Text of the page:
Basic Aspects Of The Websites
Posted: May 18, 2019
Before you are moving to start building a blog, you should know some of the aspects on the websites. Let begin it,
What Is Internet Protocol Address?
Every unique computer has an uncommon IP address, which consists of a set of number separated by periods for example 188.8.131.521. This set of unique numbers is a language that the computer uses to communicate with each other over the network.
IP addresses allow any number of internet-connected computers to be distinguished from other computers. It’s just like calling someone on the telephone. Everyone in the world has a unique telephone number, and you have to dial someone’s exact number to reach them.
"IP was development began in 1974, led by computer scientists Bob Kahn and Vint Cerf"
To know more about Ip address, check it off.
What is the URL?
The URL acronym is Uniform Resource Locator. It is a unique identifier used to locate a resource on the internet. It is also referred to as a web address.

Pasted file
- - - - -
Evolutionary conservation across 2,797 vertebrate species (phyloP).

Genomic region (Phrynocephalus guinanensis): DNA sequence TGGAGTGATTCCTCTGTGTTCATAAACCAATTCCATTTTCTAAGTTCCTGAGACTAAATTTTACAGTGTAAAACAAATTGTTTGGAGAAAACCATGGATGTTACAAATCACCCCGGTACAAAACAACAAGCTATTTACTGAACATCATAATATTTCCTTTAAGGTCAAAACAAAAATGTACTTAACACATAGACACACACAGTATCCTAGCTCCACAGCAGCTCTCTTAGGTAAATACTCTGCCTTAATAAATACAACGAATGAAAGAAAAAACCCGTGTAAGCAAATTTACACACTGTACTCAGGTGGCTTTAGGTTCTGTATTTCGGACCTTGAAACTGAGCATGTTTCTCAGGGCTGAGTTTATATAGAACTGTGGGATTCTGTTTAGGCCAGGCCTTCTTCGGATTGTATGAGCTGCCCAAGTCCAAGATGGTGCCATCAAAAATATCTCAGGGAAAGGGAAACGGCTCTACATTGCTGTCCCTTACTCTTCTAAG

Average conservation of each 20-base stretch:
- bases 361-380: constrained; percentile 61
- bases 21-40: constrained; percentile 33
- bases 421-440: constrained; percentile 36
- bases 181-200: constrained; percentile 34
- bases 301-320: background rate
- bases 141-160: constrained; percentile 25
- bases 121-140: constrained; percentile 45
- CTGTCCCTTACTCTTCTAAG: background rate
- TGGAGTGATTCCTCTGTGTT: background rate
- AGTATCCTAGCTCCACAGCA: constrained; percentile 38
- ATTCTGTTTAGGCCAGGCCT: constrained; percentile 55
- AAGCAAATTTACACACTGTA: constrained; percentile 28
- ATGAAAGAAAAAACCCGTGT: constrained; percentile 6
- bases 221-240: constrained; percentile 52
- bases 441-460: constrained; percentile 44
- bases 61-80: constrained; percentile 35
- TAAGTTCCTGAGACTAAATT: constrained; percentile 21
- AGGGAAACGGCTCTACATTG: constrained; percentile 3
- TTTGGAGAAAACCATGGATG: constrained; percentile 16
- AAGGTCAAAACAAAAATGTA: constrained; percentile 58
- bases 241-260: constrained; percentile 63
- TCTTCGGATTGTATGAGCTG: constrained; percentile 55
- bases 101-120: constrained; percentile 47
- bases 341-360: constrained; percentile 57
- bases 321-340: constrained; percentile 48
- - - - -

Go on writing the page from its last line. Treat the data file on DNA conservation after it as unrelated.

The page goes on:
URLs consist of multiple parts including a protocol and domain name that tells a web browser how and where to retrieve a resource.
End users use URLs by typing them directly into the address bar of a browser or by clicking a hyperlink found on a webpage, bookmark list, in an email or from another application.
A URL is the most common type of Uniform Resource Identifier (URI). URIs are strings of characters used to identify a resource over a network. URLs are essential to navigating the internet.
Now, What is Domain? And How Does it works?
What is Domain? And How It works?
Let me explicit you by the phone analogy, assume you’re having your friend number(that number is compared to IP number or address). You are saving the number by name(the name is compared by the domain name). In your phone contact list(contact storage are compared to the server), many numbers are saved by names.
Now you are willing to call a person, what you do? you may just type name and find out the person and call it off. the name is unique and human readable. Likewise, Domain name is the unique and human readable language of the Internet addresses of websites.
Three aspects of a Domain Name
Now that we understand what a domain name is, let’s break it down a bit more. There are three different parts of a domain name that assign meaning to the domain.